At the hearing, the sleazy and blatantly corrupt General Trau (James Hong, NINJA III and more than 400 other IMDb credits) denies that there are any remaining POWs, and accuses Braddock of being such a notorious war criminal that there was a bounty on his head, trotting out a bunch of terrified witnesses. Braddock is such a total dick– I mean, is so fucking awesome — that he won’t even take off his sunglasses. At least not until he walks up and gets in the faces of the witnesses. He’s not supposed to be intimidating them because he’s guilty, but because they’re lying about him. It works, and one apologizes to him. Obviously they were threatened into faking their testimony. Braddock tells the man it’s okay, he understands.
The funny thing about the scene, though, is that this is supposed to be SUCH AN OUTRAGEOUS LIE that he committed war crimes. But the opening scene had his buddies flying around in a helicopter with human skulls decorating the pontoons!
Braddock tells the general that the bounty was “for killing assholes like you,” and struts out of the barely-just-started hearing. Geez, you’re welcome for flying you in with our tax dollars, Prince Charming.
Coincidentally this guy’s main security goon Vinh (Ernie Ortega, RAMBUTO, NO BLOOD NO SURRENDER, ENTENG THE DRAGON) is the guy who ran the POW camp. Braddock walks up to him at the bar and says calmly, “I see you’ve come up in the world.” Okay, that’s pretty cool.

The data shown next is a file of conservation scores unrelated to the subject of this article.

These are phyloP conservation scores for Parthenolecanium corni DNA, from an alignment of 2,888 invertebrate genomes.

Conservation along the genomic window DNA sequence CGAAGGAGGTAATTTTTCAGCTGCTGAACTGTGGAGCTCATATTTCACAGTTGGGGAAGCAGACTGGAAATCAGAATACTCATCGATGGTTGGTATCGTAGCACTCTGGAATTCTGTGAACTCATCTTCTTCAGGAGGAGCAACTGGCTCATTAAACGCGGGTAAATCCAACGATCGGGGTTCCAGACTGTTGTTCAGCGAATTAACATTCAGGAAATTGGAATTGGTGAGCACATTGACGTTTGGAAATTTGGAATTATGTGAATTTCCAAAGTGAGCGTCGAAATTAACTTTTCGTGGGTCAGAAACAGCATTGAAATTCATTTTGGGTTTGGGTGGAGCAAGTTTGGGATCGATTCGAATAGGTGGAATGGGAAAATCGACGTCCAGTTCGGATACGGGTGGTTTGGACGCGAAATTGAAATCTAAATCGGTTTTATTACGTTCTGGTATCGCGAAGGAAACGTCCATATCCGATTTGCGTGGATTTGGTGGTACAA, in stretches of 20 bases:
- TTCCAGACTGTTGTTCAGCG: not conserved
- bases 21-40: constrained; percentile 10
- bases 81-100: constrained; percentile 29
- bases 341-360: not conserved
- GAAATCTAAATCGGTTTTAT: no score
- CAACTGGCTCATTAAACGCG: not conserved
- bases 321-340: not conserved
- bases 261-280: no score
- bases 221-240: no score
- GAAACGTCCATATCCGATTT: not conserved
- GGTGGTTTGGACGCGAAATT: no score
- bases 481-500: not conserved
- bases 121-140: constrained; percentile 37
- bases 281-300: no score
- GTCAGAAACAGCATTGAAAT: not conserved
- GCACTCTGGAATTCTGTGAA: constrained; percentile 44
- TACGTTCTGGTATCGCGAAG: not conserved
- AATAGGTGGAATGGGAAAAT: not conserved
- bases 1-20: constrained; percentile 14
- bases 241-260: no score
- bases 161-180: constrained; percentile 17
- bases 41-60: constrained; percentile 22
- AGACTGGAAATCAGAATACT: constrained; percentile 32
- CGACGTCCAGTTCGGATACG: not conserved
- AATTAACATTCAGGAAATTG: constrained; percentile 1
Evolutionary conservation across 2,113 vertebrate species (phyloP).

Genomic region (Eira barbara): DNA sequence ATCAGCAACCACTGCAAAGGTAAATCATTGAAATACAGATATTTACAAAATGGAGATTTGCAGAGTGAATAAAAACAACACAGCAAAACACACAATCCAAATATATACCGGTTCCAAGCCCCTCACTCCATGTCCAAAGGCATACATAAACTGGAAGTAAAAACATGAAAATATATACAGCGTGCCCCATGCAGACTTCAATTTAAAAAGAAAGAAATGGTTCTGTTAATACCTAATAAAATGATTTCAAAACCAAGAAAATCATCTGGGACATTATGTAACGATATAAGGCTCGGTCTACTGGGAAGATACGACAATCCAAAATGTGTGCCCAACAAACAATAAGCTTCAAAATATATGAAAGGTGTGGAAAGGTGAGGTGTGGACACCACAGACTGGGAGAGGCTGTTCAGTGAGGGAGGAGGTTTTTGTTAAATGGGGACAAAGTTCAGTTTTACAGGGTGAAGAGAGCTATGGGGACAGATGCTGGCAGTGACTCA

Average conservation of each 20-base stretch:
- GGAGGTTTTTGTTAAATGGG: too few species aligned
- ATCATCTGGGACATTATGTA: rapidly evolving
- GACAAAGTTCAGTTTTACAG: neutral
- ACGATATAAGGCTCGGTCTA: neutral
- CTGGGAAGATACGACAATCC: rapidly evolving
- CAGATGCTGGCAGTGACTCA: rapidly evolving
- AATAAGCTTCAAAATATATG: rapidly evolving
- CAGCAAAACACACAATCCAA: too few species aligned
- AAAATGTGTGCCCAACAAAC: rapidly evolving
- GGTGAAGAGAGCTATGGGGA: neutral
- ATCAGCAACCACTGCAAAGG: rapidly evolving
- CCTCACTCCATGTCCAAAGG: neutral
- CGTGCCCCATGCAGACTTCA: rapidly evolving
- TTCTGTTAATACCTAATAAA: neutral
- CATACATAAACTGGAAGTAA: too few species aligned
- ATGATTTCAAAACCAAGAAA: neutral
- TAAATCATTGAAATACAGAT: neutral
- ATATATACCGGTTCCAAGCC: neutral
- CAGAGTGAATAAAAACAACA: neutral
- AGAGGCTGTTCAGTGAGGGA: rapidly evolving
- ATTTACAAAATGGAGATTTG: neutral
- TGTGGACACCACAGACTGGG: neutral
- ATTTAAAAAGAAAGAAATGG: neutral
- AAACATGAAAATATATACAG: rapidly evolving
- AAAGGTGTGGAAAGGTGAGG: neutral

Like many Norris characters, Braddock represents masculinity turned up to 11. He has enough hair on his chest for five men, and thinks it’s a good idea to show this to everybody whenever possible. When the senator invites him over for a nightcap he walks into her room with a bottle of champagne and immediately starts taking his clothes off. He’s actually changing into his black sneaking-around-after-I-climb-out-the-window outfit, but he wants to make her feel sexually harassed first. When he finishes his clandestine mission and returns through the window the guards are about to storm in so he does a version of the old “grab the lady and pretend you’re kissing” fakeout where he rips her dress open and gets in bed with her like they’ve been fucking.